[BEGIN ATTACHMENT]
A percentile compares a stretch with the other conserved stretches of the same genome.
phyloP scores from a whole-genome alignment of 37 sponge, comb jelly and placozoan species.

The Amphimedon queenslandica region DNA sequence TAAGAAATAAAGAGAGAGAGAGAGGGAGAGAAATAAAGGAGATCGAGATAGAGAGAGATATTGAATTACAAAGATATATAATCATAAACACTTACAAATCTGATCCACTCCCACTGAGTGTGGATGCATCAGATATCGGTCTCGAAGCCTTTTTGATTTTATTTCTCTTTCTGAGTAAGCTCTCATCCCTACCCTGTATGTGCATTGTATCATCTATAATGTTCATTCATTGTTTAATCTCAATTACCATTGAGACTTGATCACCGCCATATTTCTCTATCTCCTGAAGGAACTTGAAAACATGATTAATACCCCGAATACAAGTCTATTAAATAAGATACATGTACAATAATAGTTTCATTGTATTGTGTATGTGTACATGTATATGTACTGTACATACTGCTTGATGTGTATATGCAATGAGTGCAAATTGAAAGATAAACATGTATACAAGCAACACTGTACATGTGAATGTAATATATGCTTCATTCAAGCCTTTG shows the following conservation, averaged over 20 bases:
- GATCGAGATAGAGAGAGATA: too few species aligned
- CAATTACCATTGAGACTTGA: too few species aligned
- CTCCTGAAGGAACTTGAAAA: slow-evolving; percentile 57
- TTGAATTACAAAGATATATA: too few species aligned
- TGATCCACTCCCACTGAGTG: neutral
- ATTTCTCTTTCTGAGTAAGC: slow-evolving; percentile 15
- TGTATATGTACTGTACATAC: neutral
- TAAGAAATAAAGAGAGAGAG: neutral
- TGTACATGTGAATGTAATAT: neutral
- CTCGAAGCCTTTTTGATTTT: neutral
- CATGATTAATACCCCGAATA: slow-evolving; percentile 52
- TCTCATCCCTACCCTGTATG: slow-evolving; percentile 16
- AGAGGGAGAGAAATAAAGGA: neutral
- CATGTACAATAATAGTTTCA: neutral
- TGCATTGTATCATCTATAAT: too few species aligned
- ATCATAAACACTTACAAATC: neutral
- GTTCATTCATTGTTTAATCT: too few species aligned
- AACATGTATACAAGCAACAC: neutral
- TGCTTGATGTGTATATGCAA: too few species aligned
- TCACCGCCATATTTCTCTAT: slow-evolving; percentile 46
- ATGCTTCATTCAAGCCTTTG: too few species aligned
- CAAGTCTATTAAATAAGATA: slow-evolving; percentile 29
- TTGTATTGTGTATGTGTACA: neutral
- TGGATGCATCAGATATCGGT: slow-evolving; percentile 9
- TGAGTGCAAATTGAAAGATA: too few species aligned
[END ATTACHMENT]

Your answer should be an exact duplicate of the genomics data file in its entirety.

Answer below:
A percentile compares a stretch with the other conserved stretches of the same genome.
phyloP scores from a whole-genome alignment of 37 sponge, comb jelly and placozoan species.

The Amphimedon queenslandica region DNA sequence TAAGAAATAAAGAGAGAGAGAGAGGGAGAGAAATAAAGGAGATCGAGATAGAGAGAGATATTGAATTACAAAGATATATAATCATAAACACTTACAAATCTGATCCACTCCCACTGAGTGTGGATGCATCAGATATCGGTCTCGAAGCCTTTTTGATTTTATTTCTCTTTCTGAGTAAGCTCTCATCCCTACCCTGTATGTGCATTGTATCATCTATAATGTTCATTCATTGTTTAATCTCAATTACCATTGAGACTTGATCACCGCCATATTTCTCTATCTCCTGAAGGAACTTGAAAACATGATTAATACCCCGAATACAAGTCTATTAAATAAGATACATGTACAATAATAGTTTCATTGTATTGTGTATGTGTACATGTATATGTACTGTACATACTGCTTGATGTGTATATGCAATGAGTGCAAATTGAAAGATAAACATGTATACAAGCAACACTGTACATGTGAATGTAATATATGCTTCATTCAAGCCTTTG shows the following conservation, averaged over 20 bases:
- GATCGAGATAGAGAGAGATA: too few species aligned
- CAATTACCATTGAGACTTGA: too few species aligned
- CTCCTGAAGGAACTTGAAAA: slow-evolving; percentile 57
- TTGAATTACAAAGATATATA: too few species aligned
- TGATCCACTCCCACTGAGTG: neutral
- ATTTCTCTTTCTGAGTAAGC: slow-evolving; percentile 15
- TGTATATGTACTGTACATAC: neutral
- TAAGAAATAAAGAGAGAGAG: neutral
- TGTACATGTGAATGTAATAT: neutral
- CTCGAAGCCTTTTTGATTTT: neutral
- CATGATTAATACCCCGAATA: slow-evolving; percentile 52
- TCTCATCCCTACCCTGTATG: slow-evolving; percentile 16
- AGAGGGAGAGAAATAAAGGA: neutral
- CATGTACAATAATAGTTTCA: neutral
- TGCATTGTATCATCTATAAT: too few species aligned
- ATCATAAACACTTACAAATC: neutral
- GTTCATTCATTGTTTAATCT: too few species aligned
- AACATGTATACAAGCAACAC: neutral
- TGCTTGATGTGTATATGCAA: too few species aligned
- TCACCGCCATATTTCTCTAT: slow-evolving; percentile 46
- ATGCTTCATTCAAGCCTTTG: too few species aligned
- CAAGTCTATTAAATAAGATA: slow-evolving; percentile 29
- TTGTATTGTGTATGTGTACA: neutral
- TGGATGCATCAGATATCGGT: slow-evolving; percentile 9
- TGAGTGCAAATTGAAAGATA: too few species aligned